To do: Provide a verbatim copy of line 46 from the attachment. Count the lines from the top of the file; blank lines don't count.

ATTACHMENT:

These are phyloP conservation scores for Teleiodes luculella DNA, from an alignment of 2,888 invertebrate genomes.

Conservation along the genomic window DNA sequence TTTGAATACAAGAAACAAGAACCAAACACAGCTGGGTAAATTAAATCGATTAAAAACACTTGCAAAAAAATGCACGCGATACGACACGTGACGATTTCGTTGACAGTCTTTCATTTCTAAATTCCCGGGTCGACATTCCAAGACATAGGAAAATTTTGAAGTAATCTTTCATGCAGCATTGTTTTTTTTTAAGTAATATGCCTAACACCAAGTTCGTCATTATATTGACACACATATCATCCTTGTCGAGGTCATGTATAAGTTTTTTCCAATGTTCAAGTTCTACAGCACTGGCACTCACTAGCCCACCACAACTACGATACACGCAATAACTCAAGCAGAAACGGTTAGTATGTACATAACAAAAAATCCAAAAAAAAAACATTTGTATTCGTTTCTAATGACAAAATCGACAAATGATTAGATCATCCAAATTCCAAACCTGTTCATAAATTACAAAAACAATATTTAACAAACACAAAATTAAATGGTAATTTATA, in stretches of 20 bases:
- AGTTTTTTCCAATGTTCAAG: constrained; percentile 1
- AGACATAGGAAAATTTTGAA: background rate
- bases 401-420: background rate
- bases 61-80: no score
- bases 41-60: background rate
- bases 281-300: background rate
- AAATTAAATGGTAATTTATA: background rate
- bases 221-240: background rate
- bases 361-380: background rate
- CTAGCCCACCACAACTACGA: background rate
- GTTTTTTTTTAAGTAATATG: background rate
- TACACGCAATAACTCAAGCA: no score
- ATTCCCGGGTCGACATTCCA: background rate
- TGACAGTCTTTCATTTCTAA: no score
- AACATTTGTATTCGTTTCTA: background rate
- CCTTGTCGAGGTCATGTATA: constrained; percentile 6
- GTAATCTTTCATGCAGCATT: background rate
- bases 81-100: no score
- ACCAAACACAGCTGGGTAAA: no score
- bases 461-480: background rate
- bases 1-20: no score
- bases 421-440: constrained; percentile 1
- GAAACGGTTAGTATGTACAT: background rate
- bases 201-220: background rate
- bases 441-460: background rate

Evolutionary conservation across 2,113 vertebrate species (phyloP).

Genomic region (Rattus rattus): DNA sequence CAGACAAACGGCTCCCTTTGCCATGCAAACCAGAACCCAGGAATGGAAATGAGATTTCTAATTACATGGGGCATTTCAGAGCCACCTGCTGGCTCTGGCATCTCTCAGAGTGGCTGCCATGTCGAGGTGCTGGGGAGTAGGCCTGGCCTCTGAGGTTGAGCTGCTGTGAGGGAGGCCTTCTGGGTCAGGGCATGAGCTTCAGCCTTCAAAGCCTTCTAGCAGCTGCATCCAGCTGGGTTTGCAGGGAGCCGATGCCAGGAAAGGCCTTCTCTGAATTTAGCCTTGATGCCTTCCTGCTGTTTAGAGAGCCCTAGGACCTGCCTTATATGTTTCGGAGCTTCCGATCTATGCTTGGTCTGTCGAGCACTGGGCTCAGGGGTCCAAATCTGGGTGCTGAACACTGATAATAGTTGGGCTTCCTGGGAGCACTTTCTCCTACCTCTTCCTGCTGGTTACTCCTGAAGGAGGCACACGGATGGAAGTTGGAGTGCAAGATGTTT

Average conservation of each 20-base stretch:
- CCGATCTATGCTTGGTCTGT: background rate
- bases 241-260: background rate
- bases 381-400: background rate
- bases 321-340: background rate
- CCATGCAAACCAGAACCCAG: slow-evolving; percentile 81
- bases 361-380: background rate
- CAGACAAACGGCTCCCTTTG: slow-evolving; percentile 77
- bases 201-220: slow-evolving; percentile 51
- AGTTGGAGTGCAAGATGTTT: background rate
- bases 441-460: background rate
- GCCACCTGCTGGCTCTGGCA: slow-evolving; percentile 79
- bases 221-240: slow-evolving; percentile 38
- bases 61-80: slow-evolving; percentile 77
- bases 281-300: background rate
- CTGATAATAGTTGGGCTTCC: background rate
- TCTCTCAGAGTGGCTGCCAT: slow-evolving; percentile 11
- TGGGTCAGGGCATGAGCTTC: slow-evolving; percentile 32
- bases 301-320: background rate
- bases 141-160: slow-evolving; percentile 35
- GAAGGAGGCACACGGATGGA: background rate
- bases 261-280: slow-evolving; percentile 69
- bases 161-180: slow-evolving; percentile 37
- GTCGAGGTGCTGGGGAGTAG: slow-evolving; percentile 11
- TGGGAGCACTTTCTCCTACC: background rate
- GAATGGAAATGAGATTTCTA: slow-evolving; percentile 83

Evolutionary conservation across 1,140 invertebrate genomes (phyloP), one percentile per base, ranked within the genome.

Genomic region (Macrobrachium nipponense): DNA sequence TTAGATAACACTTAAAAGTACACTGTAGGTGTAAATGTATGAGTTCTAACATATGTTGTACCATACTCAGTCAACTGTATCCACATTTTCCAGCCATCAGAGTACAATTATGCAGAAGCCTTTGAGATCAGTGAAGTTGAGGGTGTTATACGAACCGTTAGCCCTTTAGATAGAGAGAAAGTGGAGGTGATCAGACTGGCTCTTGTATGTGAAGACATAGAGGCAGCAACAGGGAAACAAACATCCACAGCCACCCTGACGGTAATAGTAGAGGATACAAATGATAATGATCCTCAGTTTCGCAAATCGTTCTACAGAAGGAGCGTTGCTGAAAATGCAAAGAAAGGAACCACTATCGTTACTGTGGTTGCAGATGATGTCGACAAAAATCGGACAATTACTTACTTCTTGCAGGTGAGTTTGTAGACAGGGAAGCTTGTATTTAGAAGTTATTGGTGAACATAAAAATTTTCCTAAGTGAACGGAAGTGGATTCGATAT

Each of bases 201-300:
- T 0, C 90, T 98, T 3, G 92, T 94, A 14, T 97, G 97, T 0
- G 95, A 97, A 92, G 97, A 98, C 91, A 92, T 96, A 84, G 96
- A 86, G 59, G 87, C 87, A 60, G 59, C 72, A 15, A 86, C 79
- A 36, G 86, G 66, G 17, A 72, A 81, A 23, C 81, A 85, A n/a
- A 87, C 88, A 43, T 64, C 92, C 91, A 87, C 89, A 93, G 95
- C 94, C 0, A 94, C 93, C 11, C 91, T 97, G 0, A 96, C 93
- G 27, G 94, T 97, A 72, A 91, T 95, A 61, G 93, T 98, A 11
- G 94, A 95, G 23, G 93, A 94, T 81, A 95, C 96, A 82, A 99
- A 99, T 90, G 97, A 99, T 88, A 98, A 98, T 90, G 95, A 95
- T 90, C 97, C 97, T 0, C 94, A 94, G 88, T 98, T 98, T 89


- TCTCTCAGAGTGGCTGCCAT: slow-evolving; percentile 11